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Belgium’s security services are monitoring Alibaba for possible spying

By Niamh Kennedy and Anna Cooban, CNN

London (CNN) — Intelligence officers in Belgium are monitoring Alibaba’s logistics hub in Europe for possible espionage on behalf of the Chinese government.

Belgium’s state security service VSSE told CNN Thursday it was watching the activities of Alibaba’s (BABA) logistics arm, Cainiao, at the country’s Liège cargo airport. The Financial Times first reported the news.

“We strongly deny the allegations [which are] based on prior conjecture,” Cainiao told CNN in a statement. “Cainiao is in compliance with all laws and regulations where it operates.”

Alibaba, which is preparing to spin off Cainiao via an initial public offering, did not respond to a request for comment.

The VSSE said every Chinese company was legally obliged to provide data to Chinese security services on request, and it believes they have the “intent and capacity to use this data for non-commercial purposes.”

“[We] detect and fight against possible spying and/or interference activities carried out by Chinese entities, including Alibaba,” the VSSE said in a statement.

Liège airport announced in 2018 that it had struck a deal with Cainiao to become its European logistics hub. In a statement at the time, the airport said Cainiao would use a “collaborative data platform” at the site to manage its operations.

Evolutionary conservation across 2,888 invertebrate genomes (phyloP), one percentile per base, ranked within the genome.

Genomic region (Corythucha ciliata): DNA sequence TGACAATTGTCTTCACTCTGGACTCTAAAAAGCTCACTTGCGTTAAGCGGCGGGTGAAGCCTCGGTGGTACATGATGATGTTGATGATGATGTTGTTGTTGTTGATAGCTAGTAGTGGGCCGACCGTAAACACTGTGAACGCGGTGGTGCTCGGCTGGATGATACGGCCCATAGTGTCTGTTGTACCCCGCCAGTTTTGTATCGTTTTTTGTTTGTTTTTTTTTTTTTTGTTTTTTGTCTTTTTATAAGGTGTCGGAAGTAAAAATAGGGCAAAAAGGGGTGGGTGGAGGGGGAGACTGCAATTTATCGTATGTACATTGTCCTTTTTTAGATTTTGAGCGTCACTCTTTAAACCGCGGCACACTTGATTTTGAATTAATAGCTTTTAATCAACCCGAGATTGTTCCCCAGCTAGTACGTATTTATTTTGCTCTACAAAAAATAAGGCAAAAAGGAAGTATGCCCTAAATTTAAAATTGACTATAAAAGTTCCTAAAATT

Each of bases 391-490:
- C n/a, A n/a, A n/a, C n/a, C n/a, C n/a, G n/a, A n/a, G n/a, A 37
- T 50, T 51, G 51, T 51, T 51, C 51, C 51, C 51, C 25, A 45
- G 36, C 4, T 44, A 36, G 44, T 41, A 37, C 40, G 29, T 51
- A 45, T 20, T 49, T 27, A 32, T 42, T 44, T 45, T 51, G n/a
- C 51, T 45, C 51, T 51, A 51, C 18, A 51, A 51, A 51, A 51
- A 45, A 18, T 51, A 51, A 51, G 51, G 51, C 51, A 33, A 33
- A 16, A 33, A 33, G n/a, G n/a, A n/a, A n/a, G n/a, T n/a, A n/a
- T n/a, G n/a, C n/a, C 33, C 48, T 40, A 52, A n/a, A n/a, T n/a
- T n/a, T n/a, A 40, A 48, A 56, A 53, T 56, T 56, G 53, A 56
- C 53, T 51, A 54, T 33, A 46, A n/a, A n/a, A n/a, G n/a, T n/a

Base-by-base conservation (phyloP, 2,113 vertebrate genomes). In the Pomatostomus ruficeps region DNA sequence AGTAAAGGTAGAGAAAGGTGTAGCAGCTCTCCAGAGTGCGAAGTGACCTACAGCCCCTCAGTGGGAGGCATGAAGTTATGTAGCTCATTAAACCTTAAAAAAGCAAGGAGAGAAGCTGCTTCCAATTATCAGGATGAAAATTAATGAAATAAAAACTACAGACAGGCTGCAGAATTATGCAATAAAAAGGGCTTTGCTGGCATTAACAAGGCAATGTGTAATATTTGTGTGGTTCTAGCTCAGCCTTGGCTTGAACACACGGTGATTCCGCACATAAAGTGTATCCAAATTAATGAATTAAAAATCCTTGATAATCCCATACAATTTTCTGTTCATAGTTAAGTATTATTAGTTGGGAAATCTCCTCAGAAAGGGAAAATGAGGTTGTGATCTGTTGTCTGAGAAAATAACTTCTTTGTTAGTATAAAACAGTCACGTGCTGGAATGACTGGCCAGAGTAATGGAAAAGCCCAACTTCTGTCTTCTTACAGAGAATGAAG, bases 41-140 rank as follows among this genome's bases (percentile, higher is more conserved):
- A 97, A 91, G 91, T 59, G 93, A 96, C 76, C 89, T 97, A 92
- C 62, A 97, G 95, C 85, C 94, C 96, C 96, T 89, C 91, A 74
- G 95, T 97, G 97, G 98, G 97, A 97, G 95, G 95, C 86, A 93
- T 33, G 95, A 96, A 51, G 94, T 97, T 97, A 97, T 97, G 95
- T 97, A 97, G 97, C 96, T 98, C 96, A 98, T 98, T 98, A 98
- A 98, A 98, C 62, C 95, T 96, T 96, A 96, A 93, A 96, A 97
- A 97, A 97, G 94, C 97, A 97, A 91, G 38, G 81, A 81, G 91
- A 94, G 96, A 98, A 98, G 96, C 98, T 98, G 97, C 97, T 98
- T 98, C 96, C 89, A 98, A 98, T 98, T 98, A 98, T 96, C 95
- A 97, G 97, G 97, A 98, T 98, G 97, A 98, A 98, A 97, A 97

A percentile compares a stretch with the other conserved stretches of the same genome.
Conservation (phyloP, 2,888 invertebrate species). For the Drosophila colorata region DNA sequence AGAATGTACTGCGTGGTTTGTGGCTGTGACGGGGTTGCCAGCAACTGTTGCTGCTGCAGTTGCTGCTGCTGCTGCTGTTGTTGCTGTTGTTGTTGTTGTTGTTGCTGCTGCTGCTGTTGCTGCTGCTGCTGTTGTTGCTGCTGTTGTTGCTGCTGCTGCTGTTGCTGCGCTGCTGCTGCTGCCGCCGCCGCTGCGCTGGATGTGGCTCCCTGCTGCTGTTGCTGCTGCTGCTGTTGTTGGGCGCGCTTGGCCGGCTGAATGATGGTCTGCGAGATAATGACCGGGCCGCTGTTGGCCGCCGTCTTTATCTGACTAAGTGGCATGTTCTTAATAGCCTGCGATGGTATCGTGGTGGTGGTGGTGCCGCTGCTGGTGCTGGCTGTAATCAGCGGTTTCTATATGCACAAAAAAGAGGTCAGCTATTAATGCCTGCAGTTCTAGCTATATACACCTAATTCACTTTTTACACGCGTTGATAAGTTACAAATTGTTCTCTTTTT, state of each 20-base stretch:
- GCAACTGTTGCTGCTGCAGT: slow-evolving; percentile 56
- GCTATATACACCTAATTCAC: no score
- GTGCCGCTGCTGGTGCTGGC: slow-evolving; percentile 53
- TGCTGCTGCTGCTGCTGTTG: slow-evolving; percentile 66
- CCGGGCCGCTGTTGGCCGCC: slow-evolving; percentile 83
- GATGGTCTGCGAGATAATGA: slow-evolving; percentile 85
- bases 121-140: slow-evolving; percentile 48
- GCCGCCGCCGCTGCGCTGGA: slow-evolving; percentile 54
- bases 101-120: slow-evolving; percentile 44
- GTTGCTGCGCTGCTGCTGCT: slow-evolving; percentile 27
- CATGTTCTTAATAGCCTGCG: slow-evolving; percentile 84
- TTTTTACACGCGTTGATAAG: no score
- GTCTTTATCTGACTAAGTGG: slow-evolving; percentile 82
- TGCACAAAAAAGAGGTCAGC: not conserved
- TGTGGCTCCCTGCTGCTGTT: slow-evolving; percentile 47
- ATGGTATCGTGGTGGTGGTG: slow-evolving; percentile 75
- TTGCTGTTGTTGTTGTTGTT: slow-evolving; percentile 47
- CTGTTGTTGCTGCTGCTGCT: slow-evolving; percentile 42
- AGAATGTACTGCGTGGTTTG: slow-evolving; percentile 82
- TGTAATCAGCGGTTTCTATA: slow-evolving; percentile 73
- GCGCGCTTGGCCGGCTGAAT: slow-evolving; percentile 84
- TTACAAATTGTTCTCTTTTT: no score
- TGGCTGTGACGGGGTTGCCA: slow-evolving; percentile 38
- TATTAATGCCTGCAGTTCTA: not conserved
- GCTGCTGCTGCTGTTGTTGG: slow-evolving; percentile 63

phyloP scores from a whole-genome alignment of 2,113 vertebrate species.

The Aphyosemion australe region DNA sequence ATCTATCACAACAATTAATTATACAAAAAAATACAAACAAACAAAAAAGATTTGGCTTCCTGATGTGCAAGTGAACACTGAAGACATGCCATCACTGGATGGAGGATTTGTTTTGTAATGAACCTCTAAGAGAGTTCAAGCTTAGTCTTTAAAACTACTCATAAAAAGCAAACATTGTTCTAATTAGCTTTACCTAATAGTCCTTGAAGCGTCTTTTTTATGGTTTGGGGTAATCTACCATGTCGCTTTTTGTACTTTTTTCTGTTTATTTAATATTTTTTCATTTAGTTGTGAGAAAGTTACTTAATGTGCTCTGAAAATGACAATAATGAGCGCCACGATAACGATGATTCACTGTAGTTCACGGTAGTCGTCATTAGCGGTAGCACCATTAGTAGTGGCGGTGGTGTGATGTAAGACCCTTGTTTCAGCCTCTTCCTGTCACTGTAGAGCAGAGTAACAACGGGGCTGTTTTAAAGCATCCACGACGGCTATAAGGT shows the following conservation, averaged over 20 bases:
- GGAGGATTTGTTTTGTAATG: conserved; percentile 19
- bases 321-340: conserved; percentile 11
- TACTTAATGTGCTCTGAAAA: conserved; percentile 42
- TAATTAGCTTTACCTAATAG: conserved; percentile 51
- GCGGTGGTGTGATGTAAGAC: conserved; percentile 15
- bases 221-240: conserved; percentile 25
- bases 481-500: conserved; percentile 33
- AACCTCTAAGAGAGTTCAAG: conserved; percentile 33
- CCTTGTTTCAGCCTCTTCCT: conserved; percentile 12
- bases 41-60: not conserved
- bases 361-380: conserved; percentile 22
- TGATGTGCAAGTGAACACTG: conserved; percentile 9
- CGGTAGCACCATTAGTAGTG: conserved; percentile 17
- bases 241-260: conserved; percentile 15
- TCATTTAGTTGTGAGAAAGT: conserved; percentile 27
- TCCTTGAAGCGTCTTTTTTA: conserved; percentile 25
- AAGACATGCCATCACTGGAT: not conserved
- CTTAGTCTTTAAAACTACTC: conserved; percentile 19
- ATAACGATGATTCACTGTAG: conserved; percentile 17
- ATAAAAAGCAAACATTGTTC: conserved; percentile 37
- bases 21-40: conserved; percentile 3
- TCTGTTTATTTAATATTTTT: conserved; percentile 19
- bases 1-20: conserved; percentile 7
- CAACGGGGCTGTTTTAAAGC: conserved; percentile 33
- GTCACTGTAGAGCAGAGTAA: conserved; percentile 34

“This electronic tool supplies real-time access to information for logistics partners, buyers and sellers,” it said.

The hub opened in 2021.

In July, the Belgian government introduced a requirement for all direct investments by companies from outside the European Union in “sensitive” industries to be screened by a federal body for potential national security risks. Those industries include critical infrastructure, raw materials, energy and defense.

Following decades of relative openness, Western governments have become more cautious in recent years about the degree of access they afford to Chinese companies, citing security concerns.

Last November, the German government blocked the sale of one of its semiconductor factories to a Chinese-owned tech firm because of security fears. A month prior, those same concerns prompted Berlin to intervene in the purchase by Chinese shipping giant Cosco of a stake in the operator of a Hamburg port terminal, resulting in the stake being reduced.

Last month, Alibaba announced a plan to spin off and list Cainiao on the Hong Kong Stock Exchange.

The news of the upcoming IPO came six months after the e-commerce giant said it intended to split its business into six separate units, each overseen by its own chief executive and board of directors.

— Juliana Liu contributed reporting.

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